Spring 99
Volume VI
Issue 2

Mexican Puros

by Dan Mickelsen

The history of Mexico is comprised of civilizations stacked upon the past. As one failed, another kicked earth over it and built again. Today, this stacking of society has erected within Mexico a monument to contrast; a civil offering of vast distance between figurative black and white, have and have not. Within a single city, the pinnacle and chasm is found in the same block. The Rolex and Armaniclad businessman strides sightlessly around the pestilent husk of the beggar, a posh hotel stands adjacent to the crumbling tenement. In a way, there is something for everyone; the sweat shop and the scuba vacation, the majestic pyramids of then and the choked cities of now. So heavily weighted are the ends of the spectrum in most of Mexico that the line itself bends until the ends meet in an uncomfortable juxtaposition.

Travel away from the heart of the country, however, to where the land is pressed by soothing waters on both sides, where only the jutting hump of the Yucatan separates it from the influence of the island paradises of the Caribbean, and you will find a fuzzier place. Here the towns are awash in tranquilo, and the spectrum balances and shortens. Breaths are drawn more slowly, here they use color on the sidewalks and buildings, and the colonial blends with the tropical. And, mi dios, here they make the cigars.

The gateway to this region is Veracruz, a busy port town on the Gulf of Mexico. Tankers and container ships form a waterside phalanx around the port, all hanging at anchor, bows pointed to town as if preparing for a charge. Away from the oily industry, Veracruz is not without its charms, offering the visitor a culture composed of part gilded Miami Beach, part old world Madrid. But an evening spent amidst the cacophonic parade of life that inhabits the plazas of Veracruz left me craving more than the icy beers and trinket vendors: I needed to seek the origins of the cigars hawked from trays piled haphazardly with tobacco products. The road called.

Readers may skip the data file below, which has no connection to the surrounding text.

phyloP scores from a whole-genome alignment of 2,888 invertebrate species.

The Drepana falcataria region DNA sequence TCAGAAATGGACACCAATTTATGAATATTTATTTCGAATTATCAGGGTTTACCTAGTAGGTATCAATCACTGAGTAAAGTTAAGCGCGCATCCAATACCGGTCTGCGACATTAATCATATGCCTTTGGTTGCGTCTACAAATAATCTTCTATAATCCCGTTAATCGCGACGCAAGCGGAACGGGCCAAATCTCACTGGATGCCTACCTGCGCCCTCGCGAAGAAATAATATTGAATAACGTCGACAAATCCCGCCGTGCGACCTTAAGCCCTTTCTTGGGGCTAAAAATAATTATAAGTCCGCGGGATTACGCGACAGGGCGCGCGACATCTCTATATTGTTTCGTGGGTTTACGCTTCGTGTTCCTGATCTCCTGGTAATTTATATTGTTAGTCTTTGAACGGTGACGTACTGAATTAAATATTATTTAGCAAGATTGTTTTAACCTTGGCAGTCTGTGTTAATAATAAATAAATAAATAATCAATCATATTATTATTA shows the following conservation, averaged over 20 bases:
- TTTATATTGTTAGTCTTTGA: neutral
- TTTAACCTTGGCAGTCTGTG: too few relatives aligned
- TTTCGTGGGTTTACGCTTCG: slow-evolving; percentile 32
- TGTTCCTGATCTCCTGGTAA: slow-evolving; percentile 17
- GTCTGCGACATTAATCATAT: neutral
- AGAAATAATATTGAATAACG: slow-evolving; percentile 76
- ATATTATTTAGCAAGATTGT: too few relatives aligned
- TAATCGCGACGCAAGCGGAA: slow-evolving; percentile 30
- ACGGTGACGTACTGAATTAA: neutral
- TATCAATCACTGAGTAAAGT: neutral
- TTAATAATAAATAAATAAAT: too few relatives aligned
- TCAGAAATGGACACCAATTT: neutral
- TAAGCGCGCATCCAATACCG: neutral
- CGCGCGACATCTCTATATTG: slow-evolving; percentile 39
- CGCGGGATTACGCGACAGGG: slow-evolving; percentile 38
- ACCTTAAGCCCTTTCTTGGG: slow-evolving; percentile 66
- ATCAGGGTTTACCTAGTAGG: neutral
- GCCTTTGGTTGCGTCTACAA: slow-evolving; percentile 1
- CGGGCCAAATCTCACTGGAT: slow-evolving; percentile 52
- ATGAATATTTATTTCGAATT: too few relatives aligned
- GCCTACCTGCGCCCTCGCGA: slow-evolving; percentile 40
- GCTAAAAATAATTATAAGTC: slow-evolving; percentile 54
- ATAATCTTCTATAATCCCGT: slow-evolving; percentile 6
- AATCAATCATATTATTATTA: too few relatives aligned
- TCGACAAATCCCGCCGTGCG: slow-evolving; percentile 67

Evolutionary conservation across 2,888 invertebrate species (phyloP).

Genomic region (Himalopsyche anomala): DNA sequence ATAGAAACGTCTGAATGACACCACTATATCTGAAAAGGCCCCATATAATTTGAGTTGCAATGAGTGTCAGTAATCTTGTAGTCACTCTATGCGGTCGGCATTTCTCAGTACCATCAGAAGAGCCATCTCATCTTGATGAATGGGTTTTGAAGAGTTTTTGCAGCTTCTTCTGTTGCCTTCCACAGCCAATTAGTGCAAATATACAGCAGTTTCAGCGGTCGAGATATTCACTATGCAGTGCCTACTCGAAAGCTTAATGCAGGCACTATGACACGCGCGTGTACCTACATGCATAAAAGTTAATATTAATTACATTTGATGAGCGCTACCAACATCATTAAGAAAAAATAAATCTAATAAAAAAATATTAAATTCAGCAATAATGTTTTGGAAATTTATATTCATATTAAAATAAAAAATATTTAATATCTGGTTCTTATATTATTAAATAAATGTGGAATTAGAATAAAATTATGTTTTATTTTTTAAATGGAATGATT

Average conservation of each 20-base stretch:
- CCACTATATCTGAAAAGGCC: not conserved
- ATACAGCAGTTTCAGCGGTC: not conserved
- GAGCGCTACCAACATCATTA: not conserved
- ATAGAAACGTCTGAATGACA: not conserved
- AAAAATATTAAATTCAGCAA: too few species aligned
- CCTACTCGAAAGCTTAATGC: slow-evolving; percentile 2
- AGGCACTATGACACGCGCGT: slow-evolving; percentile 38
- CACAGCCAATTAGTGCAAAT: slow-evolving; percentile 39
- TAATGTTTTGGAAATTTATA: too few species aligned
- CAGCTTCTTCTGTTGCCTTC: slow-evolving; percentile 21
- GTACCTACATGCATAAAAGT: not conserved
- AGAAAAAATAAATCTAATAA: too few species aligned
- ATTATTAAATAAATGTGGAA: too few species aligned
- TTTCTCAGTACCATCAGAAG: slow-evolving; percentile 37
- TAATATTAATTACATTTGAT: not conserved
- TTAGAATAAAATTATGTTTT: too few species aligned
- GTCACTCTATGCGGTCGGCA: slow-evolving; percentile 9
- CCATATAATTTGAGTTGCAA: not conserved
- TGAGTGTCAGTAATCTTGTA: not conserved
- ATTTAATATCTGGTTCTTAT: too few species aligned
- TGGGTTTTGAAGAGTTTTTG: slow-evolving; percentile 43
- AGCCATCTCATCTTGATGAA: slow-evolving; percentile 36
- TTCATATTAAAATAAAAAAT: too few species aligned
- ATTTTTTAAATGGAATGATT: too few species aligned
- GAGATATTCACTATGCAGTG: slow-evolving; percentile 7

Out of Veracruz to the southeast, the road stretches 100 miles to the home of Mexican cigar production. The first hour this road shoots straight along the playa of the Bahia de Campeche, and then begins to wind into the foothills, rising to San Andres Tuxtla, the diminutive valley town which watches over all the cigar tobacco of this giant nation. This volcanic valley owns the serendipitous combination of earth, air, and water which coaxes tobacco from the ground like few others. Tales of the soil, which is rumored to be as thick and black as any, are told throughout the cigar industry. The reputation of tobacco from this small valley is such that, advertised or not, a vast number of cigars hailing from all the world's tobacco landmarks utilize San Andres Tuxtla leaf in one way or another.

As we drove into the valley, the validity of the rumors was satisfied for me long before getting a glimpse of the soil. Much of the land bordering the roadway was fenced farmland, and the fencing, while crude, was a sturdy combination of small cut logs and barbed wire. Every single one of the fence-posts was shrouded in a cloud of greenery. They were growing. This, I feel certain, was not intentional. What was once rows of stripped, rough-hewn logs was eventually going to become an arboretum. Several of the more ambitious posts could pass for trees in some communities. Even given a heightened level of anticipation concerning this valley and its fertility, I was impressed.